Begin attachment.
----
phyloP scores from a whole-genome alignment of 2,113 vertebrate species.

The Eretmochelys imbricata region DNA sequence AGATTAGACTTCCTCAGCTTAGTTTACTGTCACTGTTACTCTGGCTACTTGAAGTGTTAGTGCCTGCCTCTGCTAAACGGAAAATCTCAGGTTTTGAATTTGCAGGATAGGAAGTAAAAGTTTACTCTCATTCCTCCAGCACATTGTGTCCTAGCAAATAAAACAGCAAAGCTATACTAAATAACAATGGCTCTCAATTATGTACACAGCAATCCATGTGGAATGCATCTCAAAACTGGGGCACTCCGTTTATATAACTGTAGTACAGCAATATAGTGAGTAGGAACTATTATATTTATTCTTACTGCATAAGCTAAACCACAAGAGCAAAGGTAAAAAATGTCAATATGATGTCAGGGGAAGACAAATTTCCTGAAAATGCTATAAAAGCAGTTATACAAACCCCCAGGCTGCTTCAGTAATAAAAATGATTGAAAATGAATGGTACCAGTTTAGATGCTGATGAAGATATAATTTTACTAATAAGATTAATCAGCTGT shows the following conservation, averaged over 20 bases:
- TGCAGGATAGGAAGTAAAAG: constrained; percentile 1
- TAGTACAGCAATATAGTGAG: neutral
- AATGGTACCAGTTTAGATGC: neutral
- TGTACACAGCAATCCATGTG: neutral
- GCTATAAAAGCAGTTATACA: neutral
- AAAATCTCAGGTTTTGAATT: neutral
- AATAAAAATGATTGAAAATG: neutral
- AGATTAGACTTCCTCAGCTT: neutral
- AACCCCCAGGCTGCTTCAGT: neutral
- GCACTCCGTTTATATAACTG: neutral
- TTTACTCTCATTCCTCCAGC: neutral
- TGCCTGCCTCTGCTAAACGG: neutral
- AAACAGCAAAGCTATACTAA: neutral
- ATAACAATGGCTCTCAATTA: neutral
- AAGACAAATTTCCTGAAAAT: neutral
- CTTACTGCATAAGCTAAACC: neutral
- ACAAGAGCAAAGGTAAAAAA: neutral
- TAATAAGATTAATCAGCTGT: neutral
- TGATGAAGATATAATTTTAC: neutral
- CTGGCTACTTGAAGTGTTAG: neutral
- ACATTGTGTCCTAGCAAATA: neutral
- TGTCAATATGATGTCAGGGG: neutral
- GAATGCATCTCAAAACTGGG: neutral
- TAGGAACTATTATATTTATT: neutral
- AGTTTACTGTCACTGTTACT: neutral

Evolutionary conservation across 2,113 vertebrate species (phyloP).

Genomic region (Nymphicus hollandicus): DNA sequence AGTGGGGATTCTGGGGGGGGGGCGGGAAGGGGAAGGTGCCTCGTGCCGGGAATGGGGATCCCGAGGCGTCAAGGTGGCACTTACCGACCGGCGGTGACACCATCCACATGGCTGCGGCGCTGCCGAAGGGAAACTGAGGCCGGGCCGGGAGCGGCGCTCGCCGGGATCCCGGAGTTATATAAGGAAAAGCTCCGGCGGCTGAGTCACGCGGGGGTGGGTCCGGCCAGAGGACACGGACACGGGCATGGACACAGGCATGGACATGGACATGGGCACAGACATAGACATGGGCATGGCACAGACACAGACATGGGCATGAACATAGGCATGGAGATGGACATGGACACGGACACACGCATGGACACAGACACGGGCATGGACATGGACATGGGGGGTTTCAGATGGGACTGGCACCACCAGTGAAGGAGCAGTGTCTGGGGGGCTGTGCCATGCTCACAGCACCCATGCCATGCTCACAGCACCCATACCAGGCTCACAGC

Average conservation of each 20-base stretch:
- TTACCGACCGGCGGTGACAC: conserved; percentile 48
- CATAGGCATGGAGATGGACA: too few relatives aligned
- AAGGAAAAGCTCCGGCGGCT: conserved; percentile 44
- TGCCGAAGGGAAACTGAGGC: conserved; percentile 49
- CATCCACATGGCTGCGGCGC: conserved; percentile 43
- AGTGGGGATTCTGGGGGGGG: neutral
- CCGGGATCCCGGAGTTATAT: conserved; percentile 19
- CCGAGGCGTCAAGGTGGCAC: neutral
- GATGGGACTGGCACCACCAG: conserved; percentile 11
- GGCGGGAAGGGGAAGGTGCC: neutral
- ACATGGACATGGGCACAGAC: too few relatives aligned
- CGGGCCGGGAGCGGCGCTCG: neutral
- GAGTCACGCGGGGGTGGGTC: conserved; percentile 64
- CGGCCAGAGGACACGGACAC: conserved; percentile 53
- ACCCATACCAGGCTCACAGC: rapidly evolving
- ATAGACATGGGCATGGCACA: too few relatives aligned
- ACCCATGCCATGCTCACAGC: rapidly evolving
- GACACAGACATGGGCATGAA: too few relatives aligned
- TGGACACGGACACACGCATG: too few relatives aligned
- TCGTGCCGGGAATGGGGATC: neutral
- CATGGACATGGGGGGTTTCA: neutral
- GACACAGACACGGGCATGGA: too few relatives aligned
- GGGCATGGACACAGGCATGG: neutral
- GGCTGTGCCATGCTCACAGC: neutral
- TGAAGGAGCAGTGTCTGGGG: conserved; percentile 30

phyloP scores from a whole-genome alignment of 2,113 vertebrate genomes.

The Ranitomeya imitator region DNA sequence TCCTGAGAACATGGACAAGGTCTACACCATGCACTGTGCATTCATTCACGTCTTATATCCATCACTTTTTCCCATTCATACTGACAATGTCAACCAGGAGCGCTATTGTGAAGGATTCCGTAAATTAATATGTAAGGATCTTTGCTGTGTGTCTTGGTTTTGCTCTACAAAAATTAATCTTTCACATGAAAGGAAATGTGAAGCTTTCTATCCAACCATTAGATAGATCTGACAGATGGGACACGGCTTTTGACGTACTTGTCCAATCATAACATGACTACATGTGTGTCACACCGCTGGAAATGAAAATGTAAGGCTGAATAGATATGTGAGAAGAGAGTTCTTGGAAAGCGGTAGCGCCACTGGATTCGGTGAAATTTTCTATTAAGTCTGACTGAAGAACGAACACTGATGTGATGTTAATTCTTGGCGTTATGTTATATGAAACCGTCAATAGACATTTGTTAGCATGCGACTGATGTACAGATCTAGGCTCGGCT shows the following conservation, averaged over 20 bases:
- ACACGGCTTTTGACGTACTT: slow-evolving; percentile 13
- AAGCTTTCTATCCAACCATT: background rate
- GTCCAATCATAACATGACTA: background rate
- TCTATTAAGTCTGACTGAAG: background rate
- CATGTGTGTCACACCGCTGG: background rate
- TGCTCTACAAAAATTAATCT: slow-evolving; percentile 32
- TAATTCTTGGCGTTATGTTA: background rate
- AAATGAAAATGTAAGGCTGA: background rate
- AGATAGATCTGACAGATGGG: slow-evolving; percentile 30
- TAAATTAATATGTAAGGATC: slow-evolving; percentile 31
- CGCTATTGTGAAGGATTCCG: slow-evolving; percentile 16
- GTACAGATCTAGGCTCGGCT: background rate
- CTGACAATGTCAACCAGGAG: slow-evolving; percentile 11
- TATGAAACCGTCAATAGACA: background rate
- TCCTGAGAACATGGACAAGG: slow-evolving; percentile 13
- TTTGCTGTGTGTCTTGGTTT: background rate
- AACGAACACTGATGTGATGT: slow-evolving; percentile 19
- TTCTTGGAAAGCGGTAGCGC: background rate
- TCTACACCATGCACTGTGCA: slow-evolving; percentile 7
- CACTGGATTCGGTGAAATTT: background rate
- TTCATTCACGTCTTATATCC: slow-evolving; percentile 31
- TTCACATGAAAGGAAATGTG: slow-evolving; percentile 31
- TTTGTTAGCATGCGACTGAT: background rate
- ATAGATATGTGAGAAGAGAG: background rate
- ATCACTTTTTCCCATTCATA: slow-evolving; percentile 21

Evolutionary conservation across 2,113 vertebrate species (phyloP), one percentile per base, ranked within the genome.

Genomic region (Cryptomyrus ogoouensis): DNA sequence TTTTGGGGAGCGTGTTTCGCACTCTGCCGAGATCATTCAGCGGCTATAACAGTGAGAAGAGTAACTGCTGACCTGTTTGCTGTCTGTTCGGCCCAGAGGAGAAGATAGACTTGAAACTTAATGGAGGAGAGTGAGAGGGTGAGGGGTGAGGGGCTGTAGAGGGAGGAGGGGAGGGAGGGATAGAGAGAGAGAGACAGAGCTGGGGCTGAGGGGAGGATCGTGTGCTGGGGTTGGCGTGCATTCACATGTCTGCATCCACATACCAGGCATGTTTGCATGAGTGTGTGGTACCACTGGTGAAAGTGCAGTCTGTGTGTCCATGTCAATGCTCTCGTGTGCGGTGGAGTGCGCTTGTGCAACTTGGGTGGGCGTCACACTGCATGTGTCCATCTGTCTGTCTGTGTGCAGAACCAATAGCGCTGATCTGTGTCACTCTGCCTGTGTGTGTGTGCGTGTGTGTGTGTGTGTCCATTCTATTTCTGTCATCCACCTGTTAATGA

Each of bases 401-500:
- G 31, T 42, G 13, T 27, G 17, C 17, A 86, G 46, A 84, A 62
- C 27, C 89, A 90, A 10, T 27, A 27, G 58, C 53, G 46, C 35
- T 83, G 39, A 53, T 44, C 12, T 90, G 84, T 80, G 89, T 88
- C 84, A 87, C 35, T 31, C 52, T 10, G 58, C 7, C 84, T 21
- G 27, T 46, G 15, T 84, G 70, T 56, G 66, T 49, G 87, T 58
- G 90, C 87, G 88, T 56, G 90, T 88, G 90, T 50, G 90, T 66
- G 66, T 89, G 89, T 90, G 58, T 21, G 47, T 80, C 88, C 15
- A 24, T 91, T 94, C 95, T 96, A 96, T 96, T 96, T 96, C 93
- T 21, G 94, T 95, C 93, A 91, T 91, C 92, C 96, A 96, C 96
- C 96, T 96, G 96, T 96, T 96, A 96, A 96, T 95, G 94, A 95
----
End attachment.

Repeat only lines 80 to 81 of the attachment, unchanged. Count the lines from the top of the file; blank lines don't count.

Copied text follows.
- TTTGTTAGCATGCGACTGAT: background rate
- ATAGATATGTGAGAAGAGAG: background rate